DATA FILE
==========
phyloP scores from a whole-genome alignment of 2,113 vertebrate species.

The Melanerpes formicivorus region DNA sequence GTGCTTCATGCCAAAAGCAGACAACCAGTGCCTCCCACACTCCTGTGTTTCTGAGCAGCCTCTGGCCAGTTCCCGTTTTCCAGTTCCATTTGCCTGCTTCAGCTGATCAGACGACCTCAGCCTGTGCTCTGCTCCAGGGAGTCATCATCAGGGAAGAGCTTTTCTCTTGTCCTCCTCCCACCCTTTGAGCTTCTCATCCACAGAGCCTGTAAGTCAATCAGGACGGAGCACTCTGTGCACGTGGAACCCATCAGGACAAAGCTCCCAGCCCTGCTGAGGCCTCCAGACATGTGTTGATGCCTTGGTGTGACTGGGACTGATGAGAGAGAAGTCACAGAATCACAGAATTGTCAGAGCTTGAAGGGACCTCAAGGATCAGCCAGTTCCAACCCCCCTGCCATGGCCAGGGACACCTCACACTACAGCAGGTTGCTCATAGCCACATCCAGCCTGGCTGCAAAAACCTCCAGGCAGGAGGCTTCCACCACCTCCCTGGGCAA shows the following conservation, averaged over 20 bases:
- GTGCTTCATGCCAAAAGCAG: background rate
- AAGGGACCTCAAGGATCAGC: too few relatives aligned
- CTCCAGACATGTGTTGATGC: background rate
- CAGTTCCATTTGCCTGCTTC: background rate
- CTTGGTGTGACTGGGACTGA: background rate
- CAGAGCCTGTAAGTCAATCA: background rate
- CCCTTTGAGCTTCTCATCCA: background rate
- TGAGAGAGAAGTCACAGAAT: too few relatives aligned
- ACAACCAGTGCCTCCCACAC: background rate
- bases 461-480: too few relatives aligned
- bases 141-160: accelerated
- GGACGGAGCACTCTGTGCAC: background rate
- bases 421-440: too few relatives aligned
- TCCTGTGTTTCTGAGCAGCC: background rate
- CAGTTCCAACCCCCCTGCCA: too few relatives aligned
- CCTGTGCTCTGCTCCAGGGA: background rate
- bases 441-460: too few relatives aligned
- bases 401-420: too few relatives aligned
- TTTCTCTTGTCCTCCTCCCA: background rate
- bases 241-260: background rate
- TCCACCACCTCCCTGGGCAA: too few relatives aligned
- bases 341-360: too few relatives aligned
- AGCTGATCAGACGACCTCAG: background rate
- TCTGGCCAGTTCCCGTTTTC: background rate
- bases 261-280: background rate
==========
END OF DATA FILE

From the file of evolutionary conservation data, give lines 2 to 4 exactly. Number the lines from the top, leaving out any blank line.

The Melanerpes formicivorus region DNA sequence GTGCTTCATGCCAAAAGCAGACAACCAGTGCCTCCCACACTCCTGTGTTTCTGAGCAGCCTCTGGCCAGTTCCCGTTTTCCAGTTCCATTTGCCTGCTTCAGCTGATCAGACGACCTCAGCCTGTGCTCTGCTCCAGGGAGTCATCATCAGGGAAGAGCTTTTCTCTTGTCCTCCTCCCACCCTTTGAGCTTCTCATCCACAGAGCCTGTAAGTCAATCAGGACGGAGCACTCTGTGCACGTGGAACCCATCAGGACAAAGCTCCCAGCCCTGCTGAGGCCTCCAGACATGTGTTGATGCCTTGGTGTGACTGGGACTGATGAGAGAGAAGTCACAGAATCACAGAATTGTCAGAGCTTGAAGGGACCTCAAGGATCAGCCAGTTCCAACCCCCCTGCCATGGCCAGGGACACCTCACACTACAGCAGGTTGCTCATAGCCACATCCAGCCTGGCTGCAAAAACCTCCAGGCAGGAGGCTTCCACCACCTCCCTGGGCAA shows the following conservation, averaged over 20 bases:
- GTGCTTCATGCCAAAAGCAG: background rate
- AAGGGACCTCAAGGATCAGC: too few relatives aligned